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PostPosted: Tue Oct 24, 2006 11:07 am    Post subject: Reply with quote

I picked up one of these trumpets at a pawn shop back 8 years ago or so. It was a very good horn that I should have kept. It had a tuning slide slide lock on it, but best of all, it played great. I had it stripped and relaquered. I think my Bandmaster was made in Elkhart IN. petere
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chopissimo
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PostPosted: Wed Oct 25, 2006 7:28 am    Post subject: Re: Salvationist instruments Reply with quote

oldlou wrote:

Go to Horn-U-Copia.com for a history and some pics.


...or rather www.horn-u-copia.net
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kurisumasukeiki
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PostPosted: Thu Oct 26, 2006 8:08 am    Post subject: Reply with quote

Hello, all!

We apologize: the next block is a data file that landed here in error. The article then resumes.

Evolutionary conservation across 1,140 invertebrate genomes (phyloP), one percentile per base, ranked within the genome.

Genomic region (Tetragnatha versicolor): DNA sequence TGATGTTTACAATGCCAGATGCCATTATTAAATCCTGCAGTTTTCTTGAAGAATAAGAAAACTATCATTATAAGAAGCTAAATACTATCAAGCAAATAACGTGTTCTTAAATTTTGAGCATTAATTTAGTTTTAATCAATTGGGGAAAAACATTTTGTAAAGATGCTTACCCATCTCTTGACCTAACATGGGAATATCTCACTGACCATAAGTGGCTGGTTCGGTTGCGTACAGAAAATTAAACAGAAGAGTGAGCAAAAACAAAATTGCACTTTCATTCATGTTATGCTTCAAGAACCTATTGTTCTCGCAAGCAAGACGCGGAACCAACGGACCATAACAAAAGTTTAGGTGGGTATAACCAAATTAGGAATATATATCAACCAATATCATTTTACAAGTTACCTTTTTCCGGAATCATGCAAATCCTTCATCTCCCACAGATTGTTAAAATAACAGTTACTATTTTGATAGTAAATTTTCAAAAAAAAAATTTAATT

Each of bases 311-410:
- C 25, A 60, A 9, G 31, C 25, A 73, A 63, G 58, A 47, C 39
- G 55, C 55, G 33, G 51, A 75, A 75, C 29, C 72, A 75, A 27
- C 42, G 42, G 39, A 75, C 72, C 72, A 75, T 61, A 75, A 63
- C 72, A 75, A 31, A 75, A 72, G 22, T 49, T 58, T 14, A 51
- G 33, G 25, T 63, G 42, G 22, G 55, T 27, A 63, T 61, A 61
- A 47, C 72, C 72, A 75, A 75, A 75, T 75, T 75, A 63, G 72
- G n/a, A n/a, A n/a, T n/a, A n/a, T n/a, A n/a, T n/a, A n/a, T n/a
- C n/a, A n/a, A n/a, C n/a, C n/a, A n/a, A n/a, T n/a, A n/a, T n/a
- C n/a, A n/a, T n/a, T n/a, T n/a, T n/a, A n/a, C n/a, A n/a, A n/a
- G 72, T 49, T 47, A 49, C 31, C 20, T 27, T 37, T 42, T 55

Well, through the salvation army collectibles site I got in touch with a man who told me that my horn was probably made in 1954-55, and he gave me the web address of someone who could give me the exact date it was made, and to whom it was shipped. (Wild, huh?)

So now I want to buy a cornet mouthpiece, get the thing restored, and start playing it! Any major do's or don'ts before I start this process?

Thanks very much for your help,
Sam

p.s., I went to the Horn-u-copia site and saw my horn all gussied up, beautiful!
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camelbrass
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PostPosted: Thu Oct 26, 2006 8:16 am    Post subject: Reply with quote

Make sure it's a 'low pitch' instrument.

Regards,

Trevor